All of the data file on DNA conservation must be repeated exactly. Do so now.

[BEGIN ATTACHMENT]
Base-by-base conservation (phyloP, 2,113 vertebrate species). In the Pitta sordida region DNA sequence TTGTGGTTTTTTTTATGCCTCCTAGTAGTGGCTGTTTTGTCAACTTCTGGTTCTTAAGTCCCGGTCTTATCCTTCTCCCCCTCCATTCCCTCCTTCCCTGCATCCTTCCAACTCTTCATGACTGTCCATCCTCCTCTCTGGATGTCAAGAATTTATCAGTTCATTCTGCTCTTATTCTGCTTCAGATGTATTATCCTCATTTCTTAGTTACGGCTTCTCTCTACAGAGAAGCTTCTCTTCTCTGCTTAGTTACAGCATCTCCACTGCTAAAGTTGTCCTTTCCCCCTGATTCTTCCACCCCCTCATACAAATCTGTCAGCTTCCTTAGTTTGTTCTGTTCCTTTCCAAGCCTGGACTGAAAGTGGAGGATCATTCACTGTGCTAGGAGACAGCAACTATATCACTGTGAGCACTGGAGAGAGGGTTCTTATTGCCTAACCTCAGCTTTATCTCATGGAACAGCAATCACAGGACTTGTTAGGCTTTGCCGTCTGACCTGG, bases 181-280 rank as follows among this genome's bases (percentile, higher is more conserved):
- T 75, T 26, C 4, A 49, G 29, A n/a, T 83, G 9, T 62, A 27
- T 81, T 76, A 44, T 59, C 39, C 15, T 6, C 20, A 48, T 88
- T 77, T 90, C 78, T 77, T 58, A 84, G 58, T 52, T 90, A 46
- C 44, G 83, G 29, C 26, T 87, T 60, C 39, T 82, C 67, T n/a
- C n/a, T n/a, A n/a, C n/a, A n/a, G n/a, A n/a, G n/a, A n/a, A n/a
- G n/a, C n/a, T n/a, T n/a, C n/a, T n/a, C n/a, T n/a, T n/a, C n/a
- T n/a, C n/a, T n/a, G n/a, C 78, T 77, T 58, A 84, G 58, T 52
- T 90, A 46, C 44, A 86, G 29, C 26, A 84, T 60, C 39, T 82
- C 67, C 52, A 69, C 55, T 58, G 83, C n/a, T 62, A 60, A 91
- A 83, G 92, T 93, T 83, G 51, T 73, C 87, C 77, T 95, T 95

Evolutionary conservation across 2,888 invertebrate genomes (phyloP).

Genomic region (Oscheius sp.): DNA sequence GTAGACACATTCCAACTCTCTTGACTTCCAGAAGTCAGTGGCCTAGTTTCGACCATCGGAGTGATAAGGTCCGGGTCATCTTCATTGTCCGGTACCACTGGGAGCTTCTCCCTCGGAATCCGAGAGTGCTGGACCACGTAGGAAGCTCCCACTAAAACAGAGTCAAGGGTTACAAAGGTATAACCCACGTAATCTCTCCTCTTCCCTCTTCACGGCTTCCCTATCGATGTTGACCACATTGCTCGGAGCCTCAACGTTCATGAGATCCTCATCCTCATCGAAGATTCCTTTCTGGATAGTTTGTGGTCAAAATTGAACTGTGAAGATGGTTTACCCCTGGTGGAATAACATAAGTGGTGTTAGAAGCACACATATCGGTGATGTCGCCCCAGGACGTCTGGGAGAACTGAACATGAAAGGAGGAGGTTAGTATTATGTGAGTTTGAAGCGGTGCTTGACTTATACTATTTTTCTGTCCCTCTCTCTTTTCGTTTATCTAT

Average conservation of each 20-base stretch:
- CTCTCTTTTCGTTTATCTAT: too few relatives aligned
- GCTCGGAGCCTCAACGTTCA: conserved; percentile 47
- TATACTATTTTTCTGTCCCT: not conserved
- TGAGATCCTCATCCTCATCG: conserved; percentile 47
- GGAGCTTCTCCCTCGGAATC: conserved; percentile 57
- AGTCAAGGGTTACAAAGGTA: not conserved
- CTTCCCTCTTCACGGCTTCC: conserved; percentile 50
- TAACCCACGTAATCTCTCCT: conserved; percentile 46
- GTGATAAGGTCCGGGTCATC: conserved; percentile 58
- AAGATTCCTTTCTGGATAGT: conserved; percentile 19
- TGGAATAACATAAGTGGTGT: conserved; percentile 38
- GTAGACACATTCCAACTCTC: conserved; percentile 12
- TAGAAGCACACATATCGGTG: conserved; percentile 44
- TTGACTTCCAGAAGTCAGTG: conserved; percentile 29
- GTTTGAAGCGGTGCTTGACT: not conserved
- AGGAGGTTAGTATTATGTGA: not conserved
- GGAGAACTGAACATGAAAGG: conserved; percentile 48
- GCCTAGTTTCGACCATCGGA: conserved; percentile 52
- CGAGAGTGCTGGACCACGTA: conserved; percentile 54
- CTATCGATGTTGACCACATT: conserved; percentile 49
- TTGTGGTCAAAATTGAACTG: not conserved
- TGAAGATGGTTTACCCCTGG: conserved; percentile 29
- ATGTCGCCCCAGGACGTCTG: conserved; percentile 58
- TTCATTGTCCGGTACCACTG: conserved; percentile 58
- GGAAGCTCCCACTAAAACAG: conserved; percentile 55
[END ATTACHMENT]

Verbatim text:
Base-by-base conservation (phyloP, 2,113 vertebrate species). In the Pitta sordida region DNA sequence TTGTGGTTTTTTTTATGCCTCCTAGTAGTGGCTGTTTTGTCAACTTCTGGTTCTTAAGTCCCGGTCTTATCCTTCTCCCCCTCCATTCCCTCCTTCCCTGCATCCTTCCAACTCTTCATGACTGTCCATCCTCCTCTCTGGATGTCAAGAATTTATCAGTTCATTCTGCTCTTATTCTGCTTCAGATGTATTATCCTCATTTCTTAGTTACGGCTTCTCTCTACAGAGAAGCTTCTCTTCTCTGCTTAGTTACAGCATCTCCACTGCTAAAGTTGTCCTTTCCCCCTGATTCTTCCACCCCCTCATACAAATCTGTCAGCTTCCTTAGTTTGTTCTGTTCCTTTCCAAGCCTGGACTGAAAGTGGAGGATCATTCACTGTGCTAGGAGACAGCAACTATATCACTGTGAGCACTGGAGAGAGGGTTCTTATTGCCTAACCTCAGCTTTATCTCATGGAACAGCAATCACAGGACTTGTTAGGCTTTGCCGTCTGACCTGG, bases 181-280 rank as follows among this genome's bases (percentile, higher is more conserved):
- T 75, T 26, C 4, A 49, G 29, A n/a, T 83, G 9, T 62, A 27
- T 81, T 76, A 44, T 59, C 39, C 15, T 6, C 20, A 48, T 88
- T 77, T 90, C 78, T 77, T 58, A 84, G 58, T 52, T 90, A 46
- C 44, G 83, G 29, C 26, T 87, T 60, C 39, T 82, C 67, T n/a
- C n/a, T n/a, A n/a, C n/a, A n/a, G n/a, A n/a, G n/a, A n/a, A n/a
- G n/a, C n/a, T n/a, T n/a, C n/a, T n/a, C n/a, T n/a, T n/a, C n/a
- T n/a, C n/a, T n/a, G n/a, C 78, T 77, T 58, A 84, G 58, T 52
- T 90, A 46, C 44, A 86, G 29, C 26, A 84, T 60, C 39, T 82
- C 67, C 52, A 69, C 55, T 58, G 83, C n/a, T 62, A 60, A 91
- A 83, G 92, T 93, T 83, G 51, T 73, C 87, C 77, T 95, T 95

Evolutionary conservation across 2,888 invertebrate genomes (phyloP).

Genomic region (Oscheius sp.): DNA sequence GTAGACACATTCCAACTCTCTTGACTTCCAGAAGTCAGTGGCCTAGTTTCGACCATCGGAGTGATAAGGTCCGGGTCATCTTCATTGTCCGGTACCACTGGGAGCTTCTCCCTCGGAATCCGAGAGTGCTGGACCACGTAGGAAGCTCCCACTAAAACAGAGTCAAGGGTTACAAAGGTATAACCCACGTAATCTCTCCTCTTCCCTCTTCACGGCTTCCCTATCGATGTTGACCACATTGCTCGGAGCCTCAACGTTCATGAGATCCTCATCCTCATCGAAGATTCCTTTCTGGATAGTTTGTGGTCAAAATTGAACTGTGAAGATGGTTTACCCCTGGTGGAATAACATAAGTGGTGTTAGAAGCACACATATCGGTGATGTCGCCCCAGGACGTCTGGGAGAACTGAACATGAAAGGAGGAGGTTAGTATTATGTGAGTTTGAAGCGGTGCTTGACTTATACTATTTTTCTGTCCCTCTCTCTTTTCGTTTATCTAT

Average conservation of each 20-base stretch:
- CTCTCTTTTCGTTTATCTAT: too few relatives aligned
- GCTCGGAGCCTCAACGTTCA: conserved; percentile 47
- TATACTATTTTTCTGTCCCT: not conserved
- TGAGATCCTCATCCTCATCG: conserved; percentile 47
- GGAGCTTCTCCCTCGGAATC: conserved; percentile 57
- AGTCAAGGGTTACAAAGGTA: not conserved
- CTTCCCTCTTCACGGCTTCC: conserved; percentile 50
- TAACCCACGTAATCTCTCCT: conserved; percentile 46
- GTGATAAGGTCCGGGTCATC: conserved; percentile 58
- AAGATTCCTTTCTGGATAGT: conserved; percentile 19
- TGGAATAACATAAGTGGTGT: conserved; percentile 38
- GTAGACACATTCCAACTCTC: conserved; percentile 12
- TAGAAGCACACATATCGGTG: conserved; percentile 44
- TTGACTTCCAGAAGTCAGTG: conserved; percentile 29
- GTTTGAAGCGGTGCTTGACT: not conserved
- AGGAGGTTAGTATTATGTGA: not conserved
- GGAGAACTGAACATGAAAGG: conserved; percentile 48
- GCCTAGTTTCGACCATCGGA: conserved; percentile 52
- CGAGAGTGCTGGACCACGTA: conserved; percentile 54
- CTATCGATGTTGACCACATT: conserved; percentile 49
- TTGTGGTCAAAATTGAACTG: not conserved
- TGAAGATGGTTTACCCCTGG: conserved; percentile 29
- ATGTCGCCCCAGGACGTCTG: conserved; percentile 58
- TTCATTGTCCGGTACCACTG: conserved; percentile 58
- GGAAGCTCCCACTAAAACAG: conserved; percentile 55